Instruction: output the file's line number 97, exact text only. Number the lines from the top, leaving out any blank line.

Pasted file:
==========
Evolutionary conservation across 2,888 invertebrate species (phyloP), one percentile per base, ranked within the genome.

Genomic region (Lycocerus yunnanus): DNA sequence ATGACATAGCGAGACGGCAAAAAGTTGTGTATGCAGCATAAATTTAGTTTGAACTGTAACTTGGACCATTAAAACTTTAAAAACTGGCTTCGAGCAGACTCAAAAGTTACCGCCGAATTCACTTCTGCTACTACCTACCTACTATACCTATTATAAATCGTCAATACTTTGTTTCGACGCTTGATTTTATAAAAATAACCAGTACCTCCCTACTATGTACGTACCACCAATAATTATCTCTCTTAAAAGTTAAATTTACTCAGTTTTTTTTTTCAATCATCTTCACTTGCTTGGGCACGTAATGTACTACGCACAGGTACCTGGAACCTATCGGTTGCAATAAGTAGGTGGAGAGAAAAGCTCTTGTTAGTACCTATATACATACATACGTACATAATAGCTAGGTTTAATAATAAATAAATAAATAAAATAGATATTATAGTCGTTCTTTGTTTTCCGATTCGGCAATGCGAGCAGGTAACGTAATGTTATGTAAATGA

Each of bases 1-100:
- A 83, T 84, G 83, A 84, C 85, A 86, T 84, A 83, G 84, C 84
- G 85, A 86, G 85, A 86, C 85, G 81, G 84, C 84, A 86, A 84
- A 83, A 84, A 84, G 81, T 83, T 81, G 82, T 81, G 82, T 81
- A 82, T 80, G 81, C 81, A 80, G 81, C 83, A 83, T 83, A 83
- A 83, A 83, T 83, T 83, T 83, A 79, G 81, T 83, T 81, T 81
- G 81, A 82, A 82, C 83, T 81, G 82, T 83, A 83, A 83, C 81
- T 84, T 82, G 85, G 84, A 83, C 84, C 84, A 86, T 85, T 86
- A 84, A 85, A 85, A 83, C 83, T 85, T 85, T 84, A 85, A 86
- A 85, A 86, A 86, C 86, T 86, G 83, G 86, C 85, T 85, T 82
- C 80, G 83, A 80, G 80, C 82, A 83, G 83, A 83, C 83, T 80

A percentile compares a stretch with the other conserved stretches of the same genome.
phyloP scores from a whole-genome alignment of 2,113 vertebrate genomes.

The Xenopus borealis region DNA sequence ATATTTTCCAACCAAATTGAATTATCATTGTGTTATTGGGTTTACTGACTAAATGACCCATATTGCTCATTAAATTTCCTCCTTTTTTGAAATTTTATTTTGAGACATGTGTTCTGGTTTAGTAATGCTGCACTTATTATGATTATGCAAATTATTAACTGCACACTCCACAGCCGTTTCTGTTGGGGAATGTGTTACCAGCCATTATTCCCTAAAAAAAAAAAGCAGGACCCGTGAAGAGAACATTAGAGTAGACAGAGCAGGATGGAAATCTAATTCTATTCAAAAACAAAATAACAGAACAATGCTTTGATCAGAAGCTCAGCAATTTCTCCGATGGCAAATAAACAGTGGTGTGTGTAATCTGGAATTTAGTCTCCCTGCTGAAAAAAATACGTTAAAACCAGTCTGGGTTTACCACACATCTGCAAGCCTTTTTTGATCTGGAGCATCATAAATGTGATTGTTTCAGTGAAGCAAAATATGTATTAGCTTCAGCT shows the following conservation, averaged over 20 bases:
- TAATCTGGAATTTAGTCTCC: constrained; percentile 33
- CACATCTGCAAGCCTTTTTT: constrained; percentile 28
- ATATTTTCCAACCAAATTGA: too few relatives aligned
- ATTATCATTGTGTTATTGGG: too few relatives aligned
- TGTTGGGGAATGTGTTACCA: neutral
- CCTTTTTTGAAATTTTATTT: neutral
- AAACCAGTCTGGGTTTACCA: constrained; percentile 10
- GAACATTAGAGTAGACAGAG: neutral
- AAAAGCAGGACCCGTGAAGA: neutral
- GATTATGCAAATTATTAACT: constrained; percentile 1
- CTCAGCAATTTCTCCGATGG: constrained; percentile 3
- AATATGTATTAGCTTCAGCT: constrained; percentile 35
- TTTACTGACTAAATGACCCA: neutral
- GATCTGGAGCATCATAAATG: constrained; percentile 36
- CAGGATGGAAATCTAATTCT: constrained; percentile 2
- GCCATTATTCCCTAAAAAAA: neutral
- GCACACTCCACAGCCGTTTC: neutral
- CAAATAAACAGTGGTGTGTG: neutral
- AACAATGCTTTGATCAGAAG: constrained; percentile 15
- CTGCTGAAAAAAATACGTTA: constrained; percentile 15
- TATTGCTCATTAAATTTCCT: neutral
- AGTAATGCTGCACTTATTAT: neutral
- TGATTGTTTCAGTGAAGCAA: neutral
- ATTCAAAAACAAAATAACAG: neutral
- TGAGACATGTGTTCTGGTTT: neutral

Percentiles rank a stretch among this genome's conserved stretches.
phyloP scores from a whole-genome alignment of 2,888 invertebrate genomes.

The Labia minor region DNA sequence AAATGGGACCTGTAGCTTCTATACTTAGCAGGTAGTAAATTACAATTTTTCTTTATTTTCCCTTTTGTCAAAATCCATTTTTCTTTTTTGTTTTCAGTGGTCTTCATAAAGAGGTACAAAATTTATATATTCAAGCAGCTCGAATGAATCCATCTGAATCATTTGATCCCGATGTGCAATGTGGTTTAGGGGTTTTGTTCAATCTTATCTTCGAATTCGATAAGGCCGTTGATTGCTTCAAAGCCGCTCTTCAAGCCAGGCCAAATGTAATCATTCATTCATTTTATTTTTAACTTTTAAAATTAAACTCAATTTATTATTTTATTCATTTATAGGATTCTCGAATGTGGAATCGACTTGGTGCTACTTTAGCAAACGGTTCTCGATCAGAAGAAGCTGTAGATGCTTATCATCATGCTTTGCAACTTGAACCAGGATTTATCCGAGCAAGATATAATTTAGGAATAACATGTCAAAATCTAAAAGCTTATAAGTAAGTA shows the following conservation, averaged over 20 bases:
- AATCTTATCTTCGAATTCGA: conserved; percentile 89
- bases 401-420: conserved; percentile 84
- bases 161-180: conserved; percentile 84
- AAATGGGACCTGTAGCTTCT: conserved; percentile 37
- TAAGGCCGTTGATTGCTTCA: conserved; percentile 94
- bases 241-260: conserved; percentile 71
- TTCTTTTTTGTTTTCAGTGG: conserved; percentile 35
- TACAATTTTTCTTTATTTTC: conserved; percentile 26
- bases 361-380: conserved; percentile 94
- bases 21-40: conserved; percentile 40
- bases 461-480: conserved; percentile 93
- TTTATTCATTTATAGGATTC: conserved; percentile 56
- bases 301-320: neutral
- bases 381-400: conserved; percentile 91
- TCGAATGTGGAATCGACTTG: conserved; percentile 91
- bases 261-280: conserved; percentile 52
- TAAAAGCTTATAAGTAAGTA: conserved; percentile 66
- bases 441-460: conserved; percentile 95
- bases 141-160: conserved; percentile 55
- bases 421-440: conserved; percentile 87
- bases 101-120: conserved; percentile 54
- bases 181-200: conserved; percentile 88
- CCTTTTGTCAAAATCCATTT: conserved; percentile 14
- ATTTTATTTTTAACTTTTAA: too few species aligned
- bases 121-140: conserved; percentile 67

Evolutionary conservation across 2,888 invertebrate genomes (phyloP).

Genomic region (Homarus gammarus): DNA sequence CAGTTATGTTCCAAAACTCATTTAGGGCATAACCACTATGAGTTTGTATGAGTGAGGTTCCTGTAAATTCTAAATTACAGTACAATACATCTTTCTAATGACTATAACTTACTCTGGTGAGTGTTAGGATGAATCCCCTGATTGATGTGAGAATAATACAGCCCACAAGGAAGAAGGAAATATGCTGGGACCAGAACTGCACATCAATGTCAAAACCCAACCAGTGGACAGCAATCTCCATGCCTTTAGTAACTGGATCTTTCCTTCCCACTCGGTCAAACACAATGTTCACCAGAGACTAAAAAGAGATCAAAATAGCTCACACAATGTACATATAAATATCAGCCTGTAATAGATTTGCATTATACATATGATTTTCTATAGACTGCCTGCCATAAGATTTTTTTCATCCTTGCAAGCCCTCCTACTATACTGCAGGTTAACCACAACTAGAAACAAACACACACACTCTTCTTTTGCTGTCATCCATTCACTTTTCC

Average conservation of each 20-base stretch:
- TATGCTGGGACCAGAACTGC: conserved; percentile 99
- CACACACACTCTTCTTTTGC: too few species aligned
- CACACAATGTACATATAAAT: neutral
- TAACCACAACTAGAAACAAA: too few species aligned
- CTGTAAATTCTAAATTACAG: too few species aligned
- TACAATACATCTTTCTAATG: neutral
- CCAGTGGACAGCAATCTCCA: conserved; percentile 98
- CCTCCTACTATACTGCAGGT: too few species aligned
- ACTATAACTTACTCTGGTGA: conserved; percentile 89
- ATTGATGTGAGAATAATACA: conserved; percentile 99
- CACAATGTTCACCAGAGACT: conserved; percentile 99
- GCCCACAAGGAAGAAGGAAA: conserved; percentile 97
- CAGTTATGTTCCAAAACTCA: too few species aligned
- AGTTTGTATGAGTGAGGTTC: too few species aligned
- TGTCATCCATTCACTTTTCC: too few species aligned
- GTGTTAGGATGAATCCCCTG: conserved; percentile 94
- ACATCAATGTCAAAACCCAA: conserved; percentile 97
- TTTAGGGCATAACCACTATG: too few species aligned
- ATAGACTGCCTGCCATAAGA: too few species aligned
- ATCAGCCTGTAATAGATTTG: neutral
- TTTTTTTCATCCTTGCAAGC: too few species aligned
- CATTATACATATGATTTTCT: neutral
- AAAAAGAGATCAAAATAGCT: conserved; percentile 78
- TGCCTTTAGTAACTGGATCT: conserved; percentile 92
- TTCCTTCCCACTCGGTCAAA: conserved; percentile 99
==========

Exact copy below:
- TTCCTTCCCACTCGGTCAAA: conserved; percentile 99